Stop the bleeding: New way to restore numbers of key blood-clotting cells

October 25, 2010

Platelets are cells in the blood that have a key role in stopping bleeding. Thrombocytopenia is the medical term used to describe the presence of abnormally low numbers of platelets in the blood. Platelet transfusion is used to treat several causes of thrombocytopenia, but there is a shortage of donors. Mortimer Poncz and colleagues, at Children's Hospital of Philadelphia, working with mice, have now identified a potential new approach to platelet replacement therapy that circumvents the problem of donor shortage.

Platelets in the blood arise from known as megakaryocytes. In the study, Poncz and colleagues found that mature megakaryocytes that were infused into mice could generate platelets of normal size and function.

They therefore are hopeful that it might be possible to treat individuals with through mature megakaryocyte infusion, although they estimate that 10^9 mature megakaryocytes might be needed for an average 70-kg patient.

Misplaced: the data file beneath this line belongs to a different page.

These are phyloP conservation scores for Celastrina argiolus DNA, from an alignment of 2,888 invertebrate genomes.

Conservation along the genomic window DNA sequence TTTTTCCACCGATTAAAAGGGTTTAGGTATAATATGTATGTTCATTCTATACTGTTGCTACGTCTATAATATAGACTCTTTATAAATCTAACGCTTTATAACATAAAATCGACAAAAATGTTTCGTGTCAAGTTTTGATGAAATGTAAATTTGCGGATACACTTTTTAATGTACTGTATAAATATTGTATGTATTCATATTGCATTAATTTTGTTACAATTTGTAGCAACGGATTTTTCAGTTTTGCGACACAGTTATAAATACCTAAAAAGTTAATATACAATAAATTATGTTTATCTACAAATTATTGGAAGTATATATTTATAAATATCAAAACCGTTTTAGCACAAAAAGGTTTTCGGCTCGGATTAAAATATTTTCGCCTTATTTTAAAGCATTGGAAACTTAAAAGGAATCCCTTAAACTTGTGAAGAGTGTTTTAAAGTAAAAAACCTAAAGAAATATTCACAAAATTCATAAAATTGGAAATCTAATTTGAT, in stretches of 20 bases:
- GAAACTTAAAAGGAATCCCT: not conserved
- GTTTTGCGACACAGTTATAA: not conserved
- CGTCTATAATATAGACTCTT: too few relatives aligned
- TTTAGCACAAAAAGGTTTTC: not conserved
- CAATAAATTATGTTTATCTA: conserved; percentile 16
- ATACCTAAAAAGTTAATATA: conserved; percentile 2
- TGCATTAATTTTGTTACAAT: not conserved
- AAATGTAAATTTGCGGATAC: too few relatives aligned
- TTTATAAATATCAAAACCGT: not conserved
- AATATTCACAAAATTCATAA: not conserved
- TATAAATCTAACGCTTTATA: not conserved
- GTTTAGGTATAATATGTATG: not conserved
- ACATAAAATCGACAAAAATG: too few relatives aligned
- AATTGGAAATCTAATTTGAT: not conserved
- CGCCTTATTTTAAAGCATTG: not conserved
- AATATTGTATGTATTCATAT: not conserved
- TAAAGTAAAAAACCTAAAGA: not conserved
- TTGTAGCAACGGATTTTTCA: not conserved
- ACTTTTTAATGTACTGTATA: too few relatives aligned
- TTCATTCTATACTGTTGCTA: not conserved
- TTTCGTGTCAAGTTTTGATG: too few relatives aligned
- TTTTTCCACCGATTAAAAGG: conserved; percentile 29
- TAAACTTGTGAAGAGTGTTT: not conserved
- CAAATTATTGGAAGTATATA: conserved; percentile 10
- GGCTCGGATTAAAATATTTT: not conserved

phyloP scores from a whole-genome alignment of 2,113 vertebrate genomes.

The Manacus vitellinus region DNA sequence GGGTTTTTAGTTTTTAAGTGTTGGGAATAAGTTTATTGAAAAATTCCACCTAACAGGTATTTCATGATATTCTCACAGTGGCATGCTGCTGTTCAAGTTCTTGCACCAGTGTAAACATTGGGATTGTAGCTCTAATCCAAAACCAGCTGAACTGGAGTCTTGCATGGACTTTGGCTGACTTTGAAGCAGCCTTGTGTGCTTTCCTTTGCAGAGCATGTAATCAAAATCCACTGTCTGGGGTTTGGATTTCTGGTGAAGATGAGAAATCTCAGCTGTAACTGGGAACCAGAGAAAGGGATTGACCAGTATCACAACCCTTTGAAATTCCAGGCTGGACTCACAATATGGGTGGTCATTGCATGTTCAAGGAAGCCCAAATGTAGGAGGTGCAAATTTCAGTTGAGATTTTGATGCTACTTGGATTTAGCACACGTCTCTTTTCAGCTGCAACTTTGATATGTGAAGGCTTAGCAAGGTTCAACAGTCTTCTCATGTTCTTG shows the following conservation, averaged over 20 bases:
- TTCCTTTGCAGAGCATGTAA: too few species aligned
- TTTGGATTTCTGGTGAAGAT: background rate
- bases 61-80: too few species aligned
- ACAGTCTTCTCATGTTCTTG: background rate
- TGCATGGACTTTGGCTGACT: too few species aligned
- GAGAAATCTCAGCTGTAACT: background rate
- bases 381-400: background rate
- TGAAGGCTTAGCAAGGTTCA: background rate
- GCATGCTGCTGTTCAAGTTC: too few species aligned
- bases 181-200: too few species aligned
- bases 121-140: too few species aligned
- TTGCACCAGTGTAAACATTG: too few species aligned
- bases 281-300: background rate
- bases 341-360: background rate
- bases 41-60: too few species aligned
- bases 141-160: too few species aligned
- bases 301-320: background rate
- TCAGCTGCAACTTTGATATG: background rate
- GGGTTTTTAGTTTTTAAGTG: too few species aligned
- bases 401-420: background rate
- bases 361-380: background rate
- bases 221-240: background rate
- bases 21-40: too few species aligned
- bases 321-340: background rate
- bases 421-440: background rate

Although Andrew Leavitt, at the University of California, San Francisco, notes in an accompanying commentary, that this might be a low estimate, he discuses why the new data generated by Poncz and colleagues are an important step forward in identifying new approaches to platelet replacement therapy.

More information: View this article at:

Related Stories

Recommended for you

Mitochondria control stem cell fate

October 27, 2016

What happens in intestinal epithelial cells during a chronic illness? Basic research conducted at the Chair of Nutrition and Immunology at the Technical University of Munich (TUM) addressed this question by generating a new ...

Hormone that controls maturation of fat cells discovered

October 25, 2016

Scientists at the Stanford University School of Medicine have discovered a hormone that controls the first step in the maturation of fat cells. Its actions help explain how high-fat diets, stress and certain steroid medications ...


Please sign in to add a comment. Registration is free, and takes less than a minute. Read more

Click here to reset your password.
Sign in to get notified via email when new comments are made.